Originally posted by Turion View Post

    No, that was just a schematic to show that you can get the voltage output to do some things with. The higher the voltages you work with the more efficient some things become.


    The setup I am running on my bench right now is not the setup in the video I sent you either. That was a two battery setup running 50 watts. Right now I am running 30 watts on just a single battery looped system to see if it will hold with that much load. If not, I may have to drop down to 20 watts, or maybe 25.

    Just for fun, I added another 30 watts and it ran, but I don't know if it will hold the battery voltage and I didn't have time to run a test. But it sure made me happy to see three more bulbs light up.
    Ok. It's a good thing to get success like that with all the time and effort put into a project of idea.

    I kind of get what you're doing a the setup off of the boost of buck modules. No motor to pulse the charge battery because there's no charge battery in the setup. All the unused energy goes back to the source battery.

    I like using bulbs as a load also. It's a good start to maybe using an inverter instead as a load. There must be a proof of concept to your idea of it's for nothing.

    Thanks for the share of your test. I've most of today to build toward something successful is my hope.

    BroMikey you sure are lighting things up. I just finished putting together some lithium packs to experiment with today. Either the 3BGS or 4 battery switch I'll setup here in few minutes. Interesting setups you and Turion are using. I need to get going!!! Lol!!!
    ​​​​​​
    ​​​​​​

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  • BroMikey
    replied
    Here is another Jim dandy. Don't forget your diodes aand capacitors or plan on replacing all of the burned up parts.

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  • BroMikey
    replied
    These are the circuits talked about for a number of year that allegedly produce the free energy

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  • BroMikey
    replied

    Originally posted by Turion View Post

    No, that was just a schematic to show that you can get the voltage output to do some things with.

    Just for fun, I added another 30 watts and it ran, but I don't know if it will hold the battery voltage and I didn't have time to run a test.
    Originally posted by Turion View Post

    After all this time and all the explaining I have done about how and why this works: "we don't know what is causing it to produce more" LOL
    recirculating power but the present day model does not understand that. I am content to let you explain.



    Last edited by BroMikey; 08-15-2022, 06:47 AM.

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  • Turion
    replied
    Originally posted by BroMikey View Post
    For whatever the reason this circuit did the opposite giving up more to the load while charging a 3rd battery. However impractical this proves that we don't know what is causing it to produce more which is theoretically impossible.

    ................................................
    After all this time and all the explaining I have done about how and why this works: "we don't know what is causing it to produce more" LOL

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  • Turion
    replied
    Originally posted by wantomake View Post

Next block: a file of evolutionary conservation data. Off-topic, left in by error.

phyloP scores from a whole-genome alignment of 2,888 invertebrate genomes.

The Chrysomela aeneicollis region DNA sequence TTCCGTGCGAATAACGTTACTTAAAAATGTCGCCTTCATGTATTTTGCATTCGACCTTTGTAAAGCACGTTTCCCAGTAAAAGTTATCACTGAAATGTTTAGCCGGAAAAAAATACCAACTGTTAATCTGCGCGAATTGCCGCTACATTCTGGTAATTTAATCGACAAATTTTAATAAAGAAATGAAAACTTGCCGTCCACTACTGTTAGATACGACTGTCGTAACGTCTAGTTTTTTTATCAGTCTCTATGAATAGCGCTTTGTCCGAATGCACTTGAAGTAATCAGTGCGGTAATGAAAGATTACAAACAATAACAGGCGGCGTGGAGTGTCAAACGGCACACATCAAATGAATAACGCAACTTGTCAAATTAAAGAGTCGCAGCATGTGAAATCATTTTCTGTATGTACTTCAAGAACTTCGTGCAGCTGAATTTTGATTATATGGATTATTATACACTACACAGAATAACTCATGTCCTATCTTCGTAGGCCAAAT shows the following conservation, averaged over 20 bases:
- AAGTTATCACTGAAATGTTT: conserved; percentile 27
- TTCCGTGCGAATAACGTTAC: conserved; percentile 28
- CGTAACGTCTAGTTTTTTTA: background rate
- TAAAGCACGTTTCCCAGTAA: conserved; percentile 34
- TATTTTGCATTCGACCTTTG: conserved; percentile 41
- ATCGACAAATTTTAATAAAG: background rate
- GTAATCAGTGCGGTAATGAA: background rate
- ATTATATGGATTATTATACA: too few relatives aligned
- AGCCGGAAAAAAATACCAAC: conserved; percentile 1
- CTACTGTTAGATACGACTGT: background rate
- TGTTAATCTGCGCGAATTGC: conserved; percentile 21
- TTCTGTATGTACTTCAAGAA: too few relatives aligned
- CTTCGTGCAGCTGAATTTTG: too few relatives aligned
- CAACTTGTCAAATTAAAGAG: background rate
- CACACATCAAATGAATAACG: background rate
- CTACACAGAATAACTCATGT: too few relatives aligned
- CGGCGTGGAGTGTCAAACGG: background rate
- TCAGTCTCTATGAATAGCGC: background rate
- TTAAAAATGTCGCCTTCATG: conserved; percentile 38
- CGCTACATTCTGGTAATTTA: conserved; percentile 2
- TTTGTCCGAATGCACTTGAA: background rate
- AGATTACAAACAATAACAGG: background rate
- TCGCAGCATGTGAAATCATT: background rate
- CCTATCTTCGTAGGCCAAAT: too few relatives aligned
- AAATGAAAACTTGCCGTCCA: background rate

Turion is this the system setup in your video? 350 volts dc is enough to cook with. Lol!
    No, that was just a schematic to show that you can get the voltage output to do some things with. The higher the voltages you work with the more efficient some things become.


    The setup I am running on my bench right now is not the setup in the video I sent you either. That was a two battery setup running 50 watts. Right now I am running 30 watts on just a single battery looped system to see if it will hold with that much load. If not, I may have to drop down to 20 watts, or maybe 25.

    Just for fun, I added another 30 watts and it ran, but I don't know if it will hold the battery voltage and I didn't have time to run a test. But it sure made me happy to see three more bulbs light up.

    Leave a comment:


  • BroMikey
    replied
    Okay I have a statement to make on the conclusion of the 3BGS I recently tested. The two 40 wh li ion batteries did an excellent job ang gave 40 wh and took 40wh to charge while connected to a 4-5watt load for a run time of 18 hours. This is how much was in the new batteries.

    Next I used the same two 40 wh batteries in a split the positive circuit and was able to get a run time of 22 hours and 109wh. It is required that you rest between charging, I did not. It took something like 9-11 runs meaning each run you remove and rotate batteries around.

    The conclusion is that some circuits can extend run time or can recirculate some of the energy. By normal standards such a system would only be considered a power waster because seemingly a 3rd battery is being charged while running a load in another branch. Conventional ideology says that out of the 80wh offered my load should come up short as compared to a standard run.

    For whatever the reason this circuit did the opposite giving up more to the load while charging a 3rd battery. However impractical this proves that we don't know what is causing it to produce more which is theoretically impossible.

    See video's above where a baseline watt hour was established discharging to exactly 11v and charging up to exactly 12.3v for the li ion packs. Calculations were made as to how much the watt meters consumed as well as the converter with it's powerful LED read out, In each test the same standard applied.

    ................................................
    Last edited by BroMikey; 08-15-2022, 04:25 AM.